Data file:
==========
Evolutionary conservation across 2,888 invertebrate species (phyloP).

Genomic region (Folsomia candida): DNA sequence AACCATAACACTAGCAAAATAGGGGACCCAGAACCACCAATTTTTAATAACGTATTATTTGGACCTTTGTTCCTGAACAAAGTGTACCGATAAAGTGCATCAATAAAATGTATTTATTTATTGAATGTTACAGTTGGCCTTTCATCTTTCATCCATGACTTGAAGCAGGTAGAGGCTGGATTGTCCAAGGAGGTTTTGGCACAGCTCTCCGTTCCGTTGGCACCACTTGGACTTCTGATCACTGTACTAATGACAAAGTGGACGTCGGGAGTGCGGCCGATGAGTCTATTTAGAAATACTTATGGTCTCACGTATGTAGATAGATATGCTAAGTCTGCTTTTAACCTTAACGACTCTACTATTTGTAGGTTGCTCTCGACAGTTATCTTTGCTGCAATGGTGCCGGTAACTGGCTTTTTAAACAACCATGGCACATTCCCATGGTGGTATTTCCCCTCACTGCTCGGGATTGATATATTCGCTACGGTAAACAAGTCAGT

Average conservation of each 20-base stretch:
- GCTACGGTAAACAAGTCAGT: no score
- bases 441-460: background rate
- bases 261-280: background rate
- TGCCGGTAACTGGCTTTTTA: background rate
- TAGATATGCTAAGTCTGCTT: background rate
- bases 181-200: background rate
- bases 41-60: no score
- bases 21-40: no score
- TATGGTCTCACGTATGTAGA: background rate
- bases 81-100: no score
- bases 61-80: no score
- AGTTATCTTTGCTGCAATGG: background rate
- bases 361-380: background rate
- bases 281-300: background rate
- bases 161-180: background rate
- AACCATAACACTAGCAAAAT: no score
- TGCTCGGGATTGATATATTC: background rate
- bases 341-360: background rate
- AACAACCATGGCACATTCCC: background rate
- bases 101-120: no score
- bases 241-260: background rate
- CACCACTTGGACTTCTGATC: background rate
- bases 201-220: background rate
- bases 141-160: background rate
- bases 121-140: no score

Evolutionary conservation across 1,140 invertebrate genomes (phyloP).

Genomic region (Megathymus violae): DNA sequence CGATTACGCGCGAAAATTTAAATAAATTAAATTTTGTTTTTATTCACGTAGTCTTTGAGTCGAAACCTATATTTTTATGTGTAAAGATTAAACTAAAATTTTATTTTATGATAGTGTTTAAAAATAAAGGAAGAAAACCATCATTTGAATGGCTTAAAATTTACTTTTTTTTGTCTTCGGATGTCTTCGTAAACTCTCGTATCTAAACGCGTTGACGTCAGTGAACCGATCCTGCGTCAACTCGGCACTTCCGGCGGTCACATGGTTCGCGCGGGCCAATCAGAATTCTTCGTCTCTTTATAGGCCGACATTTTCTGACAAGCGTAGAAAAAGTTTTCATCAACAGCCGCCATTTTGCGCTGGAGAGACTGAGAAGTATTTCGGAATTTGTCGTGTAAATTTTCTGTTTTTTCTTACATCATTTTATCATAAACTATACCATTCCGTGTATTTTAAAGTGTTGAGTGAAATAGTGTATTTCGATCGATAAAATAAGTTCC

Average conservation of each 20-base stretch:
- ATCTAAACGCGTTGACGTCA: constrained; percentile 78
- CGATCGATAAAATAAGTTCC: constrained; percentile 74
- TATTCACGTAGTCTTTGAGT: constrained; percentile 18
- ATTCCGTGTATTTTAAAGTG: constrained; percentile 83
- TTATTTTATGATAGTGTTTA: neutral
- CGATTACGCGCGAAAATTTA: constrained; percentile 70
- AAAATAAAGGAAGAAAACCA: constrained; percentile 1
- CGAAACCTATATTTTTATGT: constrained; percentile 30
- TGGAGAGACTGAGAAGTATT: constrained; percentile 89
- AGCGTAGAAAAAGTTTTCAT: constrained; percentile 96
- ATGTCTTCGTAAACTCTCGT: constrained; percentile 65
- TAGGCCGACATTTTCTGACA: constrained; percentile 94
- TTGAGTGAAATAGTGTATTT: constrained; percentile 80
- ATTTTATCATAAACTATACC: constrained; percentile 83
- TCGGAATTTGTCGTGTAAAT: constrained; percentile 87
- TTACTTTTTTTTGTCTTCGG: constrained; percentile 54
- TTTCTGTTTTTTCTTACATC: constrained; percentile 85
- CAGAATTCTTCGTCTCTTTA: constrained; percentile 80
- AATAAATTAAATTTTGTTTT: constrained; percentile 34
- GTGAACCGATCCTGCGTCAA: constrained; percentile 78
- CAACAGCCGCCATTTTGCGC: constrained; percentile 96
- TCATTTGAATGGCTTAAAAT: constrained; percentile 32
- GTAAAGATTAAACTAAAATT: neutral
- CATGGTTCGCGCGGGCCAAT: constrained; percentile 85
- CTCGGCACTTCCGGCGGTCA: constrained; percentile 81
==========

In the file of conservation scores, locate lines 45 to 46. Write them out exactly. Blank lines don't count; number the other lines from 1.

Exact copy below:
- ATTTTATCATAAACTATACC: constrained; percentile 83
- TCGGAATTTGTCGTGTAAAT: constrained; percentile 87